TIME medicine

Who Should—And Who Shouldn’t—Take Vitamin D

Vitamins
Getty Images

Here's what experts say, based on the latest evidence

Does your diet need a little extra D? For researchers, it’s one of nutrition’s most vexing questions. “It’s the wild, wild west,” says Dr. JoAnn Manson, chief of preventive medicine at Brigham and Women’s Hospital and professor of medicine at Harvard Medical School. “The issue has become murkier over time rather than clearer.” Research is mixed about whether doctors should routinely test for vitamin D levels, like they do for cholesterol, and whether people should be supplementing their diets with vitamin D pills.

Case in point: a study just released in JAMA Internal Medicine showed that vitamin D did not lower the risk of falls among an elderly population in Finland. The study, which compared the effects of exercise against vitamin D supplements on falls and resulting injuries, did find, however, that exercise cut the chances of more severe injury from falls in half compared to those who didn’t exercise.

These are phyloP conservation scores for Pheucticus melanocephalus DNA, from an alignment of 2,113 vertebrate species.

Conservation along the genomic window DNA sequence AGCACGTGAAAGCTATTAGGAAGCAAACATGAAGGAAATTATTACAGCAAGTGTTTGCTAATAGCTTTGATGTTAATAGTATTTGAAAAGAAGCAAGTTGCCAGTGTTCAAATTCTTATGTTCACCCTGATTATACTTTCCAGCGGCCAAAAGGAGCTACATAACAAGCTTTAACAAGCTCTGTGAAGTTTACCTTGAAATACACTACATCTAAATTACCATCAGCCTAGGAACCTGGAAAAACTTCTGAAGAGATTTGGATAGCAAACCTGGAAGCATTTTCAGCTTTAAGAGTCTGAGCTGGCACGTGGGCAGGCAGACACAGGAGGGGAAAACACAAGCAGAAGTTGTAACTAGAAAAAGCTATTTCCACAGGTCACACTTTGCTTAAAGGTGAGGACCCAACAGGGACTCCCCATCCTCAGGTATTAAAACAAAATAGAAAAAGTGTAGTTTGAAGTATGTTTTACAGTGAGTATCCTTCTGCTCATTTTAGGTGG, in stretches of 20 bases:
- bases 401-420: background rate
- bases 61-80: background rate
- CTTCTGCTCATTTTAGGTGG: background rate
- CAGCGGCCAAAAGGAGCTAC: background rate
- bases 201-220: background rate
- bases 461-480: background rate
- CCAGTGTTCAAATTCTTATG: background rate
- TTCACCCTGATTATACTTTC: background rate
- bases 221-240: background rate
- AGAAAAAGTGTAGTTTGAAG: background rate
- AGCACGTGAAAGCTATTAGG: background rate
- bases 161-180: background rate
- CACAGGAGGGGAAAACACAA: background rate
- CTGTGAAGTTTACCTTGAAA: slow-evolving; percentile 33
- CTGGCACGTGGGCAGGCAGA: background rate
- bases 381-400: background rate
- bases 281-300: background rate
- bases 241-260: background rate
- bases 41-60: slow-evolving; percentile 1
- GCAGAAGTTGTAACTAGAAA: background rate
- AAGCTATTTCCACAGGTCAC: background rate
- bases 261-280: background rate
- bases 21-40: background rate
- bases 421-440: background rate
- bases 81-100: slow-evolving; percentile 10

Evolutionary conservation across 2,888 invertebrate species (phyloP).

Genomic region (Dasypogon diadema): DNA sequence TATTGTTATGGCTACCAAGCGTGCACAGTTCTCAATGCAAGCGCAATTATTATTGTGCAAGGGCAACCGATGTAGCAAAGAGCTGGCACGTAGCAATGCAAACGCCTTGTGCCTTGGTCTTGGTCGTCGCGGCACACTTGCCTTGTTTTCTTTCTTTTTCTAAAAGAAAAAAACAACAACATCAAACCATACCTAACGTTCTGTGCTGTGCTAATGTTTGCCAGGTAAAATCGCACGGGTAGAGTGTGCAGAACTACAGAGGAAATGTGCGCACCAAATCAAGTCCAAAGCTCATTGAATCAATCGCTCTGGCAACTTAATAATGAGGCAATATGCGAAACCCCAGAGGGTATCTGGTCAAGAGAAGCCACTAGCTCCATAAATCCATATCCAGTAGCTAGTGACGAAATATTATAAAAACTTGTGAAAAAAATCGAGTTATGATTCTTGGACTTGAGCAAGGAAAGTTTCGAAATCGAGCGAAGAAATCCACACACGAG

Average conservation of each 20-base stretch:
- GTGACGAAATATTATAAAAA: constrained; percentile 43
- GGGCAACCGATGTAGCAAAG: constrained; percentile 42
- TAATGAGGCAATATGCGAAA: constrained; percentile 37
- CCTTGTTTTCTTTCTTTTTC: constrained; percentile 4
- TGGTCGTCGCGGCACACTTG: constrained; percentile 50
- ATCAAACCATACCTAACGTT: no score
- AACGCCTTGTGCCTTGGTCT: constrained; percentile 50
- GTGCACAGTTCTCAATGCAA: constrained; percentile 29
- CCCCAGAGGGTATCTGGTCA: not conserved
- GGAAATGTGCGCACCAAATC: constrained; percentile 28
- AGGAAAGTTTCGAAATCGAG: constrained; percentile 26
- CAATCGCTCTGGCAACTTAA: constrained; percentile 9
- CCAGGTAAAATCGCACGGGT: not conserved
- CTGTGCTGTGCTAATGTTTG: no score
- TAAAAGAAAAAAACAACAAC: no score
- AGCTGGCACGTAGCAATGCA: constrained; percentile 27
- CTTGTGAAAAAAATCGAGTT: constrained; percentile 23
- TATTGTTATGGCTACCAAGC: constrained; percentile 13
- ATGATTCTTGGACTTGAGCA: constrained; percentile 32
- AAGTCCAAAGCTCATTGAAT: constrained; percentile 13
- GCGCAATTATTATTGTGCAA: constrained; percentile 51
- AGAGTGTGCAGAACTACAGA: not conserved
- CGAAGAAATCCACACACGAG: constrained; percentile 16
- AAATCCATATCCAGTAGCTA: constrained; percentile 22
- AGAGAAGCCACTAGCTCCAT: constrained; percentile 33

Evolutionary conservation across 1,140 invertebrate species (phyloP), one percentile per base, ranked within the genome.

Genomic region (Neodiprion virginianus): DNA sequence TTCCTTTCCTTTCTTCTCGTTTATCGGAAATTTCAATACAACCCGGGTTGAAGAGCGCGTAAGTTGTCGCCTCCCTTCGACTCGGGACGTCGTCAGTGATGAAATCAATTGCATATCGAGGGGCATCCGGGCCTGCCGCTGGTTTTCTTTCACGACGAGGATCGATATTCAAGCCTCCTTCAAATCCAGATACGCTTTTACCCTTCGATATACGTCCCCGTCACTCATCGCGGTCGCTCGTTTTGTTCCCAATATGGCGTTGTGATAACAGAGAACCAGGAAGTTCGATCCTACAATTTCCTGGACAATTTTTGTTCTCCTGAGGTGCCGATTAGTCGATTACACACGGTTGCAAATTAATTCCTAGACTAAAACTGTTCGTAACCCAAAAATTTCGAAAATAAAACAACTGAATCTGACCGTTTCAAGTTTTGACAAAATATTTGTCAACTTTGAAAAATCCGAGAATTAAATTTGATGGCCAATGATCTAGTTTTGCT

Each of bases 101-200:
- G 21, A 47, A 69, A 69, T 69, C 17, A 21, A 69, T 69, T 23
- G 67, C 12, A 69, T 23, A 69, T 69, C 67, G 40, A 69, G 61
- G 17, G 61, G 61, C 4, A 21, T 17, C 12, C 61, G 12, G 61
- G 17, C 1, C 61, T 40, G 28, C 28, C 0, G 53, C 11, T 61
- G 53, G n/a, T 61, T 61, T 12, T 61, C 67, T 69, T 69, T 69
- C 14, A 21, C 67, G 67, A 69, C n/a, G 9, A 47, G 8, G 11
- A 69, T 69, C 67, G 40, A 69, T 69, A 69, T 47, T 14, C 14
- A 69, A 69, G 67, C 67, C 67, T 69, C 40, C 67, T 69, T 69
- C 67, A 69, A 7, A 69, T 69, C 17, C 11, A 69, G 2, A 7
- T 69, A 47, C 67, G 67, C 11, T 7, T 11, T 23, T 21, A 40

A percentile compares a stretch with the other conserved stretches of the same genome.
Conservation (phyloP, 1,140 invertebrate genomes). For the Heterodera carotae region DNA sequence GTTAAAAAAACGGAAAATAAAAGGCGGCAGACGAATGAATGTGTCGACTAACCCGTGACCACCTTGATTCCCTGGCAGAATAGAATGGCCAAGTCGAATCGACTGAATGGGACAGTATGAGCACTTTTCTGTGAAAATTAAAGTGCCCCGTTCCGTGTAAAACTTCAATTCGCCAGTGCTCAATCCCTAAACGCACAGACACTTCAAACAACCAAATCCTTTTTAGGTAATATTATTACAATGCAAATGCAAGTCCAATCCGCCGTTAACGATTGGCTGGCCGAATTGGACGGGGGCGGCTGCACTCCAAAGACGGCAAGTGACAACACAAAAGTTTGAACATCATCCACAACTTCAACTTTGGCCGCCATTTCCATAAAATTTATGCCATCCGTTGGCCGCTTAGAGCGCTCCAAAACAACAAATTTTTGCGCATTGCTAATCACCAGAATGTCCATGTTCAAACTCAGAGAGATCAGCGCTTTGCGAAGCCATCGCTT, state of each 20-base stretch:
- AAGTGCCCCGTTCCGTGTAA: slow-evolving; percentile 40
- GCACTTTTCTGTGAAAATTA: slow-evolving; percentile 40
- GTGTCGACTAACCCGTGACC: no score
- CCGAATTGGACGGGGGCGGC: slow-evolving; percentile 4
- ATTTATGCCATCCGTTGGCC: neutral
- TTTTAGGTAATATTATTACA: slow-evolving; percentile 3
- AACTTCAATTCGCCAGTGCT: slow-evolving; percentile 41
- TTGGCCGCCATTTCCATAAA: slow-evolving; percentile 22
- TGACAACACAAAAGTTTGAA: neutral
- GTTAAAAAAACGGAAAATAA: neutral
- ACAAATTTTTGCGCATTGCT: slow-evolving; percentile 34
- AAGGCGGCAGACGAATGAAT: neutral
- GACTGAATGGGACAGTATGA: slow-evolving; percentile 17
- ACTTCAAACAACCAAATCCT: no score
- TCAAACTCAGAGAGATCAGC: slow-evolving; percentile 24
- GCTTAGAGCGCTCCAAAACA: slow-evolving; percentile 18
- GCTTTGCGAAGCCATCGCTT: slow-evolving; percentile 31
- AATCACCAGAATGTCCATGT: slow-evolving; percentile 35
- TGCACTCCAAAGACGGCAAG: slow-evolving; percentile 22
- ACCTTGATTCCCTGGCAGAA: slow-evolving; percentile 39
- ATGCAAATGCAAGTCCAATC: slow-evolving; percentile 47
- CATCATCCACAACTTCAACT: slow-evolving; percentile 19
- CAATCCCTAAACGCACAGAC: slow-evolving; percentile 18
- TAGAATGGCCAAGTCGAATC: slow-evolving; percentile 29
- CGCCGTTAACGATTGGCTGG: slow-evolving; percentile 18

MORE: Want to Stay Healthy? Don’t Rely on Vitamins

But that doesn’t mean that vitamin D isn’t worth taking at all. The Institute of Medicine (IOM), and the U.S. Preventive Services Task Force (USPSTF) both recently reviewed all of the evidence on vitamin D and its health effects and concluded that in many cases, D supplementation is beneficial—with some important caveats. The two groups say that 600 international units (IU) are generally enough for most healthy adults and that higher doses of vitamin D don’t necessarily produce more health benefits. They also stress that those benefits are limited to bone health; there isn’t enough evidence to support the idea that taking the vitamin can protect against heart disease, cancer, diabetes or cognitive decline, all benefits suggested by some smaller studies.